Baroda v Karnataka, Ranji Trophy semi-final, Vadodara, 2nd day

Baroda crush Karnataka to reach final

The Bulletin by Abhishek Purohit in Vadodara

January 4, 2011

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Baroda 153 (Shah 83, Joshi 6-58) and 44 for 3 beat Karnataka 107 (Vahora 5-34) and 88 (Bhatt 5-30, Swapnil 5-20) by seven wickets
Scorecard

Baroda entered the Ranji Trophy final for the first time since 2001-02 after crushing fancied Karnataka by seven wickets at the Reliance Stadium in Vadodara. In a frenetic match that lasted less than five sessions on a sharp turner, Karnataka were rolled over for a tiny total for the second day in a row - making only 88 today, after having folded for 107 on the first day.

Karnataka's second innings began in much steadier fashion than their first, and they erased the first-innings deficit of 46 with seven wickets remaining. KB Pawan and Uthappa played the ball late, and also left many in the channel outside the off stump. Pinal Shah, the Baroda captain, opened with Bhatt but the new ball was not doing as much, and the openers had eased to 27 before Pawan missed the line of one from Swapnil to be bowled. Uthappa did have three chances though, but two of them were difficult caught-and -bowled opportunities off full-blooded drives. However, Amit Verma and Sunil Raju continued their horror match, and the shuffling in the batting order made no difference to their fortunes; Verma drove airily straight to short midwicket, and Raju was trapped in front after going back to one that straightened.

Still, at 66 for 3 and with two of their best batsmen, Robin Uthappa and Manish Pandey, in the middle, Karnataka were about 100 runs away from setting Baroda a challenging target on a dry surface that was making survival difficult against left-arm spinners in particular. Unfortuantely for Karnataka, Baroda had one on from either end, and they triggered a collapse that saw seven wickets go down for 22 runs. Bhargav Bhatt and Swapnil Singh split ten wickets between them to herald a victory that Baroda wouldn't have thought possible even in their wildest dreams, given the strength of the Karnataka side.

The downward spiral for Karnataka began with Uthappa's dismissal. He had looked pretty assured during his 35, but was given out caught at slip off Swapnil, a decision that did not impress him. In the very next over, Pandey edged one straight to slip off Bhatt, and Karnataka were now effectively 22 for 5. Suddenly, the prospect of an exit was staring them in the face, and this time the recovery firm of CM Gautam and Stuart Binny shut up shop. They had been bailing Karnataka out of tight spots throughout the season, but Nos 6 and 7 can only do that for so long.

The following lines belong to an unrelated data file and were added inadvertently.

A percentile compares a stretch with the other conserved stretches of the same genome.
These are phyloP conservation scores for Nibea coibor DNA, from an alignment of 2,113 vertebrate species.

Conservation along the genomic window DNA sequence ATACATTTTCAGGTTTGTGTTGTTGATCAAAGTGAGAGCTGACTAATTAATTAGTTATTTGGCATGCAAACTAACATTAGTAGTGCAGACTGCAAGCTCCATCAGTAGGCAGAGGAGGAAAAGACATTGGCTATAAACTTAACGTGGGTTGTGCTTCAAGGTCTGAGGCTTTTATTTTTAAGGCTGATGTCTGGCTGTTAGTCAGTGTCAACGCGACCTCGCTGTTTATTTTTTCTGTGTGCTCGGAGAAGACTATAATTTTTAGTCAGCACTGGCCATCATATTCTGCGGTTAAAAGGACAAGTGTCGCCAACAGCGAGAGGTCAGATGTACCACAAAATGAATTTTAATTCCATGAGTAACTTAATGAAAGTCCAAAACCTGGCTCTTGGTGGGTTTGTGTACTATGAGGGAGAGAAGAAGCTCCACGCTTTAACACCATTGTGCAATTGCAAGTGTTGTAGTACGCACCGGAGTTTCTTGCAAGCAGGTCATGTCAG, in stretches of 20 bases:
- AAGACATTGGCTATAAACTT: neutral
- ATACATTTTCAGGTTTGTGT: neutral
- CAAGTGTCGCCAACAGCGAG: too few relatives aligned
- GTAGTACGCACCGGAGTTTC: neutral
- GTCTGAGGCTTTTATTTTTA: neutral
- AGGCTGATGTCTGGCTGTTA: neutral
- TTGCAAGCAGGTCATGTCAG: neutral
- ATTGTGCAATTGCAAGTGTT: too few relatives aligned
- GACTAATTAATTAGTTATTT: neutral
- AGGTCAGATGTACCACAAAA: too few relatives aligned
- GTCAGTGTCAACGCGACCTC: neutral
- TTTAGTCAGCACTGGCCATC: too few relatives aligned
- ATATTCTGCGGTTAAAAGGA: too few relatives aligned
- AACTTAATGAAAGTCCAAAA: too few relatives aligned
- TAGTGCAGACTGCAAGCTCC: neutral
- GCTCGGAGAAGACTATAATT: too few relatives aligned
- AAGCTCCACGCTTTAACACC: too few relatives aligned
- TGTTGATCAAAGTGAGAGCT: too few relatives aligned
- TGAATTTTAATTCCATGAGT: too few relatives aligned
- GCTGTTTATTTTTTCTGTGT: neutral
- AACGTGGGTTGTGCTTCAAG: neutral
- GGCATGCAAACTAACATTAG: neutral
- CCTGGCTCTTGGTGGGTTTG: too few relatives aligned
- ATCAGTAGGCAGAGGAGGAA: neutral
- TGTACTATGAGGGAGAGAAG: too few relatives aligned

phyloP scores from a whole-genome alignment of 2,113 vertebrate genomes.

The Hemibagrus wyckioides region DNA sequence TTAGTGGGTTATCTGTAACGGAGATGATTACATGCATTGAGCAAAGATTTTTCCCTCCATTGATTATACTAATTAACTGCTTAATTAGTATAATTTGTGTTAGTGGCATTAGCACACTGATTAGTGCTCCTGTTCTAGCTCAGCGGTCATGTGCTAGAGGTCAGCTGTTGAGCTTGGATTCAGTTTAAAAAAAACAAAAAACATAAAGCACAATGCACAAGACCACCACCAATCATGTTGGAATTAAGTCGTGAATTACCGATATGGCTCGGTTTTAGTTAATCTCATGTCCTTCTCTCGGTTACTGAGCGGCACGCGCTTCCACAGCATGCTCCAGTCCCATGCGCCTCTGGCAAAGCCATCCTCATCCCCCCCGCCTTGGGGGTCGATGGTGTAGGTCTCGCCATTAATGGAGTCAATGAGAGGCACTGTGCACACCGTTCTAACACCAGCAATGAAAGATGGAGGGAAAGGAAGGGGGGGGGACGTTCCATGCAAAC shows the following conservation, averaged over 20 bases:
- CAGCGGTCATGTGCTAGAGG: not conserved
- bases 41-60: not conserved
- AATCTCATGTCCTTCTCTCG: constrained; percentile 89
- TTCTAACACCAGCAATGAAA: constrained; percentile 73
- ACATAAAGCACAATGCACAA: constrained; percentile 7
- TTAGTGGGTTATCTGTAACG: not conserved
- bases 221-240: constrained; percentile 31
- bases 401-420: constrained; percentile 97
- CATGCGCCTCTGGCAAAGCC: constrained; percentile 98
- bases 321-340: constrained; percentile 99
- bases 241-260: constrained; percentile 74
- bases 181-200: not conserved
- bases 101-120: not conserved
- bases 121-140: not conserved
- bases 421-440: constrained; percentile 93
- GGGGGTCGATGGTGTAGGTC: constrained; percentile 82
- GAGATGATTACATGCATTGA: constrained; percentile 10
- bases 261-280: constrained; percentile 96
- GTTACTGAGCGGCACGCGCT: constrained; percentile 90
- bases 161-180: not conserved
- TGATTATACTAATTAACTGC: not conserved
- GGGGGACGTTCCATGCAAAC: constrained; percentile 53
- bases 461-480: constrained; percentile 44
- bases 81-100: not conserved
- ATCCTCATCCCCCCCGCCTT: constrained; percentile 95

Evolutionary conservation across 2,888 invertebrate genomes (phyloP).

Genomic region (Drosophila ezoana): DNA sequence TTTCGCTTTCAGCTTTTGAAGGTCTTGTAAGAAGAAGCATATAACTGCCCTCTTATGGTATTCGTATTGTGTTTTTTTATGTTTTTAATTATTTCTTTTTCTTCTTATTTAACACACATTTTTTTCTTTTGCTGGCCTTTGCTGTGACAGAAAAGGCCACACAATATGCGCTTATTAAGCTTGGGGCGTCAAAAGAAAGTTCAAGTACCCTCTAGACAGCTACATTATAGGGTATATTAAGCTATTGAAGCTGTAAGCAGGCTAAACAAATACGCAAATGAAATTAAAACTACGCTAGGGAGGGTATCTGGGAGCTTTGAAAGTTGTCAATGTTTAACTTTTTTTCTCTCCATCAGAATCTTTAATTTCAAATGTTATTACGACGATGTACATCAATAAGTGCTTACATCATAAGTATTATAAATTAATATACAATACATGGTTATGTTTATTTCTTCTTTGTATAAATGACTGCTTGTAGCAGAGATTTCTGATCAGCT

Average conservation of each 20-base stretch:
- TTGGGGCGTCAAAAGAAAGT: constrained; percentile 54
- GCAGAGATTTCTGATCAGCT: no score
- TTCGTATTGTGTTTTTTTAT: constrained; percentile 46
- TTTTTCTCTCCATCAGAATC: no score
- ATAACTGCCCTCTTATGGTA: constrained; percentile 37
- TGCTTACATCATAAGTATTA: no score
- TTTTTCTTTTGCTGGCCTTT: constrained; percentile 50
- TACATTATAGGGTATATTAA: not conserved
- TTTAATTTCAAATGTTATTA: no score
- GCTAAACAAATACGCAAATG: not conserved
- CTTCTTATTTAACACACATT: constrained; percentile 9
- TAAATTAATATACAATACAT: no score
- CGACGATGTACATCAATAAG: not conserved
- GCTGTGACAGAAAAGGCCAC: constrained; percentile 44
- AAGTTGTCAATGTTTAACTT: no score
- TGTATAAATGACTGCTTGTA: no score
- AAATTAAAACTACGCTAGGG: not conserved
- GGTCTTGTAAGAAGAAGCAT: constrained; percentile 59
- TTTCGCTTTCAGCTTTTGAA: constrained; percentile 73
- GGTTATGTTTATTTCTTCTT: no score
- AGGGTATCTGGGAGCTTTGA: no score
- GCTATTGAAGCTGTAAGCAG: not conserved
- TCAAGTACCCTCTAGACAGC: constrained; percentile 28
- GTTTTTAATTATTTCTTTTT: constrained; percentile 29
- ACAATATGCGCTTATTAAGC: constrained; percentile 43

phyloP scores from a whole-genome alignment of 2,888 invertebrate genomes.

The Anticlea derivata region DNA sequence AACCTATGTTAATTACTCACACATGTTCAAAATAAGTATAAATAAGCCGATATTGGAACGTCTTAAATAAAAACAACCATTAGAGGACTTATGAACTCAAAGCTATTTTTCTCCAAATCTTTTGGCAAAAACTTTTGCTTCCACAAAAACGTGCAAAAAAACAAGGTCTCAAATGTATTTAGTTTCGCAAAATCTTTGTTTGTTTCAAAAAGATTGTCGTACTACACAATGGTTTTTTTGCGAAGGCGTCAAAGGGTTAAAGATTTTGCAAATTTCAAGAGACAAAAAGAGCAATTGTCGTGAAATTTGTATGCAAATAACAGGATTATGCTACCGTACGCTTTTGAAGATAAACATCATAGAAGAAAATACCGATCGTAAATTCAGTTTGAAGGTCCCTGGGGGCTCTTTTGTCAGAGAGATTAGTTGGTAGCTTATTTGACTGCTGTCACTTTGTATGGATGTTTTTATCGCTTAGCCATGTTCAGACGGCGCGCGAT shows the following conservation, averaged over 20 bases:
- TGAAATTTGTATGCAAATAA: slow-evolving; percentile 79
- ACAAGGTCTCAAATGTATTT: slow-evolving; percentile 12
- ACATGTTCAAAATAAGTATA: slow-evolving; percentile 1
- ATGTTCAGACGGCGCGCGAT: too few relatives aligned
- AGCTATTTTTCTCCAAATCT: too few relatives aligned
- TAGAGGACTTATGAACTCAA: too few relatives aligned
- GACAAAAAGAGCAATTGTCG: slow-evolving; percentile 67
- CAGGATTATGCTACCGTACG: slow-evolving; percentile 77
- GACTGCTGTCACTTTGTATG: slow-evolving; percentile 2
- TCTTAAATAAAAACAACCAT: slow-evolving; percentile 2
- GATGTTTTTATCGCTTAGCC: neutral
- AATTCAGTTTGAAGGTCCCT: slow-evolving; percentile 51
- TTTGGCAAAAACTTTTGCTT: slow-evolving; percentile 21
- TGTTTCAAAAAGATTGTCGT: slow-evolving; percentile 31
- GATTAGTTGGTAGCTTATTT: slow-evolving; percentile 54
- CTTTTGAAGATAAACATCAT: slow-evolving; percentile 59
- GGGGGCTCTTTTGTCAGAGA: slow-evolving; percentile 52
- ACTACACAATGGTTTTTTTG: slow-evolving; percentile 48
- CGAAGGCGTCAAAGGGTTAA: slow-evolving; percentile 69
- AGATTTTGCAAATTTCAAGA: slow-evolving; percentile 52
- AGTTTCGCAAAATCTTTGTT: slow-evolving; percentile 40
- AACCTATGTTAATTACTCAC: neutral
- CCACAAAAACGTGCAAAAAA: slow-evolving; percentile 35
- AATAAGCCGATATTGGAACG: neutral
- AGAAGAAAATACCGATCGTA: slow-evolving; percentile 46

Gautam caved in to the pressure, trying to sweep a full delivery from Swapnil to be trapped leg-before. Sunil Joshi decided he was going to go down playing his shots and swung Bhatt high in the gap between deep midwicket and deep square leg, but Ajitesh Argal running in from the latter position put in a full-length dive to pull off a blinder. The players had barely settled in after lunch, and the remaining batsmen had to hurriedly pad up. The procession continued as Vinay Kumar went back to a vicious turner that caught him in front, and Mithun tried to hit his way out of trouble, only to find backward point. Binny tried to score a few quick runs, but was rapped on the pads as he swung across the line of a full delivery, and Karnataka had lasted less than two-and-a-half-hours.

Baroda added 20 in the morning to stretch their lead to 46, before Pinal tried one sweep too many to be caught at square leg for a priceless 83, which proved to be the difference between the two teams. Joshi picked both the wickets to fall, ending with 6 for 58.

Whatever slim chance Karnataka thought they had was snuffed by Connor Williams and Jaykishan Kolsawala. The pair put on 32 in the chase of 43, which was also the highest opening stand of the game. They were positive with their footwork against the spinners, and repeatedly stepped out of the crease to blunt the turn, something the Karnataka batsmen were loath to try. Though a few wickets fell towards the end, there was only going to be one winner after last year's finalists had managed 195 runs in the game.

Abhishek Purohit is an editorial assistant at ESPNcricinfo

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